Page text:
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Merger and Acquisition in India

Merger and Acquisition in India

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Published by sadanand
This document could be helpful for people who are involved in merger and acquisitions in India as it shows the procedures to be followed in a M& A.
This document could be helpful for people who are involved in merger and acquisitions in India as it shows the procedures to be followed in a M& A.

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Published by: sadanand on Sep 04, 2009
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Merger and Acquisition in India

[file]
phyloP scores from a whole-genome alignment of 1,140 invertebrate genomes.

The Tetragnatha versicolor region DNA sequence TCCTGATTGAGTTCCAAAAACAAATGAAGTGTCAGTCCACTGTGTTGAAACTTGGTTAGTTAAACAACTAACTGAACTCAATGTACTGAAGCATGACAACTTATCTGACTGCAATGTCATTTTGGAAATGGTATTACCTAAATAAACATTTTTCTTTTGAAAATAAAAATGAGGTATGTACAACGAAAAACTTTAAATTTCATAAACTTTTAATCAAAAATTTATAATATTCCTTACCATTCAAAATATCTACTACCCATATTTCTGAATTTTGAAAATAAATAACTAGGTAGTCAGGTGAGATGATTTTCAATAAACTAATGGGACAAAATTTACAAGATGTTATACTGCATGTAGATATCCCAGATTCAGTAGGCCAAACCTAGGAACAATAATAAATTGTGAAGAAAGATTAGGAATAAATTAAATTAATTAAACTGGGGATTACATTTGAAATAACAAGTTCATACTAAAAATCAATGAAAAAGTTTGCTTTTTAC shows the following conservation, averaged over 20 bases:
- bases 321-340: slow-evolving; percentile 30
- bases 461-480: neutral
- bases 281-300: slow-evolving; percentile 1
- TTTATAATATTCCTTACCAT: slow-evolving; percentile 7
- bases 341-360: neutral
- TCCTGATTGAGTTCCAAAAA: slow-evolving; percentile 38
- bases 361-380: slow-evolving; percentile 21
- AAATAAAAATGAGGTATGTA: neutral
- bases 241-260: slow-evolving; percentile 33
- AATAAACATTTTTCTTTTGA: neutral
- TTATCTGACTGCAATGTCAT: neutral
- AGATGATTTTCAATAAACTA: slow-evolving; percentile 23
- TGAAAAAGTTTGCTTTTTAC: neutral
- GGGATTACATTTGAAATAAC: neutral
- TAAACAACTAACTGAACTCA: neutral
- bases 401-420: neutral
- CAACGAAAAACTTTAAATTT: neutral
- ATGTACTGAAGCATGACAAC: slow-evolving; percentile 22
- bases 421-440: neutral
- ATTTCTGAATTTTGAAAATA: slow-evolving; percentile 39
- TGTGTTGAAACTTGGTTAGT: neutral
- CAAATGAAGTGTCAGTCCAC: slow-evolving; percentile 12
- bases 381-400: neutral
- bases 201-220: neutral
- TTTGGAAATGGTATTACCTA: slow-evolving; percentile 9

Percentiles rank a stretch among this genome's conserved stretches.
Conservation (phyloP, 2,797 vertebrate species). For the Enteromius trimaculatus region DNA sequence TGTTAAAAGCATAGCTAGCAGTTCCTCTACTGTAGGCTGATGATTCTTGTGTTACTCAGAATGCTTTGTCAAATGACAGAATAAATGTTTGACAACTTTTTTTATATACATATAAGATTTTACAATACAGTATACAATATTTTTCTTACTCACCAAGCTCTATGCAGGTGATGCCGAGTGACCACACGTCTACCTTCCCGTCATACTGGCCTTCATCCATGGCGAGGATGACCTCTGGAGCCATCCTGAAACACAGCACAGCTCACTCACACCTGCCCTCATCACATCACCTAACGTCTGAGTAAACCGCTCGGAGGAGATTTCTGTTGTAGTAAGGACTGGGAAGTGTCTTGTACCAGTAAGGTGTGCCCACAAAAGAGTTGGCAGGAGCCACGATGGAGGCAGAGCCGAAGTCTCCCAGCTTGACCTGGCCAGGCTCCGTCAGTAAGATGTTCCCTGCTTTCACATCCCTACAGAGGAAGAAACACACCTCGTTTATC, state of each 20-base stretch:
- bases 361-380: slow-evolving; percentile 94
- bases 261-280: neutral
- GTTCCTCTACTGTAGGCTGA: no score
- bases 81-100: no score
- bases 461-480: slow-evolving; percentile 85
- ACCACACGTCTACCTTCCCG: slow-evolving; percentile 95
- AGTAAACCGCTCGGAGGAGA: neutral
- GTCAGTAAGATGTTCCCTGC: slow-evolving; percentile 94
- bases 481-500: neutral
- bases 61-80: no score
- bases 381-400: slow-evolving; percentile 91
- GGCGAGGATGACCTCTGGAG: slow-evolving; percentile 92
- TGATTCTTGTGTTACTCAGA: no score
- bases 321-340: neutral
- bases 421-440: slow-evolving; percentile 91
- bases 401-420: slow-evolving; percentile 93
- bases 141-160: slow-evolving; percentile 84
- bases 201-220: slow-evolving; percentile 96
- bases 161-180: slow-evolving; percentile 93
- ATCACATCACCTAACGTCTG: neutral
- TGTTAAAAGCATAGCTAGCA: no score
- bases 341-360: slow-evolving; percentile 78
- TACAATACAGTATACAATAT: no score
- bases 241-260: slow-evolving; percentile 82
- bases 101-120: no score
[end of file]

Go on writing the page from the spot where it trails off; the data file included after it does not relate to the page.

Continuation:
Mergers and acquisitions (M&A) refers to the aspect of corporate strategy,corporate finance and management dealing with the buying, selling andcombining of different companies that can aid, finance, or help a growingcompany in a given industry grow rapidly without having to create anotherbusiness entity.An acquisition, also known as a takeover or a buyout, is the buying of onecompany (the ‘target’) by another. The acquisition process is very complex and various studies shows that only50% acquisitions are successful.An acquisition may be friendly or hostile. In a friendly takeover a companiescooperate in negotiations. In the hostile takeover, the takeover target isunwilling to be bought or the target's board has no prior knowledge of the offer.Acquisition usually refers to a purchase of a smaller firm by a larger one.Sometimes, however, a smaller firm will acquire management control of a largeror longer established company and keep its name for the combined entity. Thisis known as a reverse takeover.Although merger and amalgamation mean the same, there is a small differencebetween the two. In a merger one company acquires the other company and theother company ceases to exist. In an amalgamation, two or more companiescome together and form a new business entity.